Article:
Five Estate Litigation Myths That You Should Be Aware Of

Although the concept of estate planning is simple – it’s the process of planning for your future and the future of your loved ones. When you pass away, many individuals are unclear about what it comprises. Because of the ambiguity and mystery surrounding the process, several persistent misconceptions have developed. Here are five of the most common misconceptions.

My Estate Isn’t Large Enough To Necessitate Any Planning:

That’s partly due to our reasonable aversion to facing the truth that you won’t live forever. Still, there’s also a prevalent misconception that only the highly wealthy require estate plans or checklists. 

Property And Possessions Are The Focus Of An Estate Plan:

It’s not only about the property in an estate plan. It also deals with pretty personal issues. If you have small children, an estate plan permits you to name the person who will look after them when you pass away. 

Probate Is A Nightmare That You Should Avoid At All Costs In Estate Planning:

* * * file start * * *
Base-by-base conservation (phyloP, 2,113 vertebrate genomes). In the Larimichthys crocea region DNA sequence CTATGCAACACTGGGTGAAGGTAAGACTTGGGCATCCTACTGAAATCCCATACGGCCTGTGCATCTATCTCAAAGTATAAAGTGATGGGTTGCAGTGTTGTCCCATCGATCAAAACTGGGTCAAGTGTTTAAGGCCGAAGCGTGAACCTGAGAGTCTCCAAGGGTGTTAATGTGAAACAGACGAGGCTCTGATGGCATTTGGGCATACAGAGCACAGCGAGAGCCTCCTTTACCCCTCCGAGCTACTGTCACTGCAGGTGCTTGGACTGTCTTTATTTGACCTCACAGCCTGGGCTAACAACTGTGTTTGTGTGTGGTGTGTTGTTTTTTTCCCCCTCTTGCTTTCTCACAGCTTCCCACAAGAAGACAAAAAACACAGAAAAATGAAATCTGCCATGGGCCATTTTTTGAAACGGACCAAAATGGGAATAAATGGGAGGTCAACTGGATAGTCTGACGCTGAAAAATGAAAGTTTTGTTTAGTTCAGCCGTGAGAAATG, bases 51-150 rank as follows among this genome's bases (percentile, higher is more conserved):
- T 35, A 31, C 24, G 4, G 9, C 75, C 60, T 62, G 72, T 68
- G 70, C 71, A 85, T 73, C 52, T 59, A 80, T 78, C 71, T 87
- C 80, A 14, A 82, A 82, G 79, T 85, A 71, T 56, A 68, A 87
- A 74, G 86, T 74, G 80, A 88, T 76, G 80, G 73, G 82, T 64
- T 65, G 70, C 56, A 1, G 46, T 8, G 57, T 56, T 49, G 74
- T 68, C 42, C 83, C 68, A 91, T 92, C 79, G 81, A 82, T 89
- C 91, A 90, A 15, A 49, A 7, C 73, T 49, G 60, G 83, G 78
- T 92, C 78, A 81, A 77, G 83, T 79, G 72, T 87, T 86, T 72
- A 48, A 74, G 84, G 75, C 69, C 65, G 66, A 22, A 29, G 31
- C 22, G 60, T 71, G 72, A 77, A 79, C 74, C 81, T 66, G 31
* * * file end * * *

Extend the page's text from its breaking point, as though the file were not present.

This fallacy is surprisingly tricky to debunk, yet probate deserves its terrible record. That image stems partly from history since probate was considerably more time-consuming and expensive, especially in jurisdictions where costs depended on the amount of the estate.

During The Estate Planning Process, I Can Disinherit Whomever I Want:

You’ve probably seen movies where the family patriarch threatens to disinherit the squandering son or immoral wife. In reality, things aren’t quite as they seem. In many countries, disinheriting a spouse is extremely difficult since the spouse can waive the Will and receive a share of the inheritance, which is usually much more than a trivial amount.

Taxes Will Destroy My Estate:

Even though estate taxes exist and that estate tax rates are very high, reaching 40% in some cases, federal estate taxes only apply to persons with estates worth millions of dollars. In many states, there are no estate taxes. 

If you suspect your estate will be big enough to be liable to federal or state estate taxes, you should get legal advice from an estate planning firm like Staubus and Randall. They can assist you in determining the tax-advantaged planning methods you may employ to reduce the amount of taxes your estate will pay and maximize the amount you will be able to leave to your loved ones.

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